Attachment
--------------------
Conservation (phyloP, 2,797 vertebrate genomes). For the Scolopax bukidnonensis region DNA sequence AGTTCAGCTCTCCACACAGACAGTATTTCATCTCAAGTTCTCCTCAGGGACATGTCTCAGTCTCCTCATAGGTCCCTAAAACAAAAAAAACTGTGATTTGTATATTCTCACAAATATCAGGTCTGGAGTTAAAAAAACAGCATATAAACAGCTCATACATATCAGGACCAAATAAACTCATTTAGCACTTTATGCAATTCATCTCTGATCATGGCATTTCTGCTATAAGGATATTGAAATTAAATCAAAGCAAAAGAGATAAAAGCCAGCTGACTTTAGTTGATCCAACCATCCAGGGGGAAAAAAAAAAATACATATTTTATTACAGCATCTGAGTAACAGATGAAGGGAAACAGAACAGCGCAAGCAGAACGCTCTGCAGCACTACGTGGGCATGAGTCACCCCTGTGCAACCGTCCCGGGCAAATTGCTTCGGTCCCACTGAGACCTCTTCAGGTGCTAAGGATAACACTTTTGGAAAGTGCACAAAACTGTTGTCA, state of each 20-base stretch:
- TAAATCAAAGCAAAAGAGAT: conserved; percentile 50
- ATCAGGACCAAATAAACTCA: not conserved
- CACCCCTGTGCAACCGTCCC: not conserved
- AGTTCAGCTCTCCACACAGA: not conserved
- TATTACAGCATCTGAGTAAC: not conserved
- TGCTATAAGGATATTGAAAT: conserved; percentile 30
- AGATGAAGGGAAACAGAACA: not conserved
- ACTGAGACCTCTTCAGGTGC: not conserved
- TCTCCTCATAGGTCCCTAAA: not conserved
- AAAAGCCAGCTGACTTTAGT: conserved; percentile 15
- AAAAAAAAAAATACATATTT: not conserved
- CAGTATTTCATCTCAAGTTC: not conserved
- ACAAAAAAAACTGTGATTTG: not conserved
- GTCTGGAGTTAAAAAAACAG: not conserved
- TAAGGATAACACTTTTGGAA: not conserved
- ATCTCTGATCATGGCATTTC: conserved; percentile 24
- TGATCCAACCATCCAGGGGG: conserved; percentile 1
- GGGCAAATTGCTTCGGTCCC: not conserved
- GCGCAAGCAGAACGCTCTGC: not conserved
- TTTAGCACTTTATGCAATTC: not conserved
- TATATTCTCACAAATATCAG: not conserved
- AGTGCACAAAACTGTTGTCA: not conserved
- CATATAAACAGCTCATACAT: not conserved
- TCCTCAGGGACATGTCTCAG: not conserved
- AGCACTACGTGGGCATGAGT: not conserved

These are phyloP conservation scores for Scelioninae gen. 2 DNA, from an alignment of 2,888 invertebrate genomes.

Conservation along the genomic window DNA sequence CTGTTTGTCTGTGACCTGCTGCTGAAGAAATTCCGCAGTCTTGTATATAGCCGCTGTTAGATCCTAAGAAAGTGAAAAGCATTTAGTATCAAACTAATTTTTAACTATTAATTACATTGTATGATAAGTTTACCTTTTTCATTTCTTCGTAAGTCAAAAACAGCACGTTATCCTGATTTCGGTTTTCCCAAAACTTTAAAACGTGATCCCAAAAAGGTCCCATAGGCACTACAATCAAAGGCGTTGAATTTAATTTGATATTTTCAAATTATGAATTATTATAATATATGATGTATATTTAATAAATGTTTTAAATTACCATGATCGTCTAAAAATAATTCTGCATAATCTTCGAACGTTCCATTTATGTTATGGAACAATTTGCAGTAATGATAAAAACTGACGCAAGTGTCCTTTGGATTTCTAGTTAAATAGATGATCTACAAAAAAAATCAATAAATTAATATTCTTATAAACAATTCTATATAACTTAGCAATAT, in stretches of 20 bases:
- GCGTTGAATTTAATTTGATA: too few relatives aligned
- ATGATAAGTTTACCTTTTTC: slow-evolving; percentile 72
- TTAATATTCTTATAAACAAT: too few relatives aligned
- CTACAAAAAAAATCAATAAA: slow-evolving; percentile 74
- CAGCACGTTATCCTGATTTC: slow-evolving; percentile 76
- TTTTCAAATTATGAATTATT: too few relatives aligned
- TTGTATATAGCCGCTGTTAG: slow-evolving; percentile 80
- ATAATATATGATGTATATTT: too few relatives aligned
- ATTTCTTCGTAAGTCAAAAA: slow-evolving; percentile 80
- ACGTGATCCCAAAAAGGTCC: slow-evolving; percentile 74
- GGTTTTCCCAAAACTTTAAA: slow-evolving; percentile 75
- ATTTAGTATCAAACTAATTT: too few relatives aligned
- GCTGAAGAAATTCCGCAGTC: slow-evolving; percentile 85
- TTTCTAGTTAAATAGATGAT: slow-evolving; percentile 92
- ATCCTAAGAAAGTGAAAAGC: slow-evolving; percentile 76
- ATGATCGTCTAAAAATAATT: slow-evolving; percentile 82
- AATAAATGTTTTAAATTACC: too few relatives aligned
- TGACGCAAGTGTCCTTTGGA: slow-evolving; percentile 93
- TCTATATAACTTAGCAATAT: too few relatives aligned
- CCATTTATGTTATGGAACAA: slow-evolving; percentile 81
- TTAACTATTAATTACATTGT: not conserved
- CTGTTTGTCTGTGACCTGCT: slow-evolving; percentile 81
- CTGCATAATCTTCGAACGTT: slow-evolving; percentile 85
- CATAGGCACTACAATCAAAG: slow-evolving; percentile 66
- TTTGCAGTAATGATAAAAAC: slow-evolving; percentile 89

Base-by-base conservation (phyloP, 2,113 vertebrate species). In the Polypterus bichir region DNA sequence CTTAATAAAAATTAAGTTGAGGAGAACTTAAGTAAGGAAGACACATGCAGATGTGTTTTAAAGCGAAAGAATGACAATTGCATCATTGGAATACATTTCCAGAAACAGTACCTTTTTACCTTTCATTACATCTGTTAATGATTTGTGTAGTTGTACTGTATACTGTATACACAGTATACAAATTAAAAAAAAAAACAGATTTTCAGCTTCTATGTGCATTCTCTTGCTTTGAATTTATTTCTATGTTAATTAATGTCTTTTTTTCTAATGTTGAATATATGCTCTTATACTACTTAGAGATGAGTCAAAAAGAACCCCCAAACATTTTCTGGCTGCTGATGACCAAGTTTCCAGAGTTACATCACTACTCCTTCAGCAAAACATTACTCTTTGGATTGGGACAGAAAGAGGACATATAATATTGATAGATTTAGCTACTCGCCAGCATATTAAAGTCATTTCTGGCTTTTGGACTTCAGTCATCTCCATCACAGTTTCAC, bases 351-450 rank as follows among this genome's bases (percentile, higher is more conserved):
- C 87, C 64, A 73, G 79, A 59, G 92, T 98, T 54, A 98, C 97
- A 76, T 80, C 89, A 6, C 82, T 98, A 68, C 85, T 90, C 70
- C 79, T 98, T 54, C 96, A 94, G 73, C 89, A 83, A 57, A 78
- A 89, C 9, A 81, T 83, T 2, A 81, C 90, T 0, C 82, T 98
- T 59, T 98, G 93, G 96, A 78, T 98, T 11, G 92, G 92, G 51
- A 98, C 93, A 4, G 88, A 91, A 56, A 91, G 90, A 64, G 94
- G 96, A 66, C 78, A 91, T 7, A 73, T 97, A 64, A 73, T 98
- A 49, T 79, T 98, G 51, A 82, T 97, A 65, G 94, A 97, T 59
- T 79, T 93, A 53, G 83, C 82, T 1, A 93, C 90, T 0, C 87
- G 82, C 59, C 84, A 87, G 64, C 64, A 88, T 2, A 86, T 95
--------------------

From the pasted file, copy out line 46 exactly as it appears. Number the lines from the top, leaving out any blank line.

- TGACGCAAGTGTCCTTTGGA: slow-evolving; percentile 93